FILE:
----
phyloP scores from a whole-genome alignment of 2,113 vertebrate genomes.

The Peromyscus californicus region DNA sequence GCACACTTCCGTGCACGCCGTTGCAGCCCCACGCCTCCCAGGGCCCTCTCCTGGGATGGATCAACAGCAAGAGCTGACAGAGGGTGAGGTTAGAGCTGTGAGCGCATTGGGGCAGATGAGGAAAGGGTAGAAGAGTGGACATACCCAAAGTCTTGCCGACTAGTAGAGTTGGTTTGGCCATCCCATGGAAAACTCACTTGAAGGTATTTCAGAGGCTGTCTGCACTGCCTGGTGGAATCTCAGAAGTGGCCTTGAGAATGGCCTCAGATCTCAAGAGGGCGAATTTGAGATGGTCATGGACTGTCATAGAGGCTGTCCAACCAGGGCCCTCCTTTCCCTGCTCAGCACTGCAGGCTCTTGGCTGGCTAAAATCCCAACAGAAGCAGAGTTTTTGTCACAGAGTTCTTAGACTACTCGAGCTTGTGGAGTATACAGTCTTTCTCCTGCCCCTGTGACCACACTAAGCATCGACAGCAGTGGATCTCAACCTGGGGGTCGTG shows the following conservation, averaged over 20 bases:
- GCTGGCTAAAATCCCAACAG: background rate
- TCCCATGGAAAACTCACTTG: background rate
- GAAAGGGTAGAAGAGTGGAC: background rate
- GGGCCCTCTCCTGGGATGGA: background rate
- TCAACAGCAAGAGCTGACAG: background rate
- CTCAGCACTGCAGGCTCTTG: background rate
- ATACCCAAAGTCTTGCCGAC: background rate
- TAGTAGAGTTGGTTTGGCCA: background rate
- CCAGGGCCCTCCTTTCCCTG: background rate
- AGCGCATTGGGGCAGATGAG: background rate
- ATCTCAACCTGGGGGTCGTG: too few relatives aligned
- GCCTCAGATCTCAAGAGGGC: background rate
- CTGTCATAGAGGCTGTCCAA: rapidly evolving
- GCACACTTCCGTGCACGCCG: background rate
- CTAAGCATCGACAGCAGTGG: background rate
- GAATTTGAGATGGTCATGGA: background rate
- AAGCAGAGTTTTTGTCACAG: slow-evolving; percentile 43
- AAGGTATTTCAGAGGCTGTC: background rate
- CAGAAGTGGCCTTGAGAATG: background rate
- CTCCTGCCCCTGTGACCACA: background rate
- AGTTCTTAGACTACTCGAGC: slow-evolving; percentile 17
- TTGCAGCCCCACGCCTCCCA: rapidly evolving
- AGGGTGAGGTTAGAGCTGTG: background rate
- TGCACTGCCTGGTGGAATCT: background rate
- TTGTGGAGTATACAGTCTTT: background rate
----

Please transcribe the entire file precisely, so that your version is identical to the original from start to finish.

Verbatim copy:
phyloP scores from a whole-genome alignment of 2,113 vertebrate genomes.

The Peromyscus californicus region DNA sequence GCACACTTCCGTGCACGCCGTTGCAGCCCCACGCCTCCCAGGGCCCTCTCCTGGGATGGATCAACAGCAAGAGCTGACAGAGGGTGAGGTTAGAGCTGTGAGCGCATTGGGGCAGATGAGGAAAGGGTAGAAGAGTGGACATACCCAAAGTCTTGCCGACTAGTAGAGTTGGTTTGGCCATCCCATGGAAAACTCACTTGAAGGTATTTCAGAGGCTGTCTGCACTGCCTGGTGGAATCTCAGAAGTGGCCTTGAGAATGGCCTCAGATCTCAAGAGGGCGAATTTGAGATGGTCATGGACTGTCATAGAGGCTGTCCAACCAGGGCCCTCCTTTCCCTGCTCAGCACTGCAGGCTCTTGGCTGGCTAAAATCCCAACAGAAGCAGAGTTTTTGTCACAGAGTTCTTAGACTACTCGAGCTTGTGGAGTATACAGTCTTTCTCCTGCCCCTGTGACCACACTAAGCATCGACAGCAGTGGATCTCAACCTGGGGGTCGTG shows the following conservation, averaged over 20 bases:
- GCTGGCTAAAATCCCAACAG: background rate
- TCCCATGGAAAACTCACTTG: background rate
- GAAAGGGTAGAAGAGTGGAC: background rate
- GGGCCCTCTCCTGGGATGGA: background rate
- TCAACAGCAAGAGCTGACAG: background rate
- CTCAGCACTGCAGGCTCTTG: background rate
- ATACCCAAAGTCTTGCCGAC: background rate
- TAGTAGAGTTGGTTTGGCCA: background rate
- CCAGGGCCCTCCTTTCCCTG: background rate
- AGCGCATTGGGGCAGATGAG: background rate
- ATCTCAACCTGGGGGTCGTG: too few relatives aligned
- GCCTCAGATCTCAAGAGGGC: background rate
- CTGTCATAGAGGCTGTCCAA: rapidly evolving
- GCACACTTCCGTGCACGCCG: background rate
- CTAAGCATCGACAGCAGTGG: background rate
- GAATTTGAGATGGTCATGGA: background rate
- AAGCAGAGTTTTTGTCACAG: slow-evolving; percentile 43
- AAGGTATTTCAGAGGCTGTC: background rate
- CAGAAGTGGCCTTGAGAATG: background rate
- CTCCTGCCCCTGTGACCACA: background rate
- AGTTCTTAGACTACTCGAGC: slow-evolving; percentile 17
- TTGCAGCCCCACGCCTCCCA: rapidly evolving
- AGGGTGAGGTTAGAGCTGTG: background rate
- TGCACTGCCTGGTGGAATCT: background rate
- TTGTGGAGTATACAGTCTTT: background rate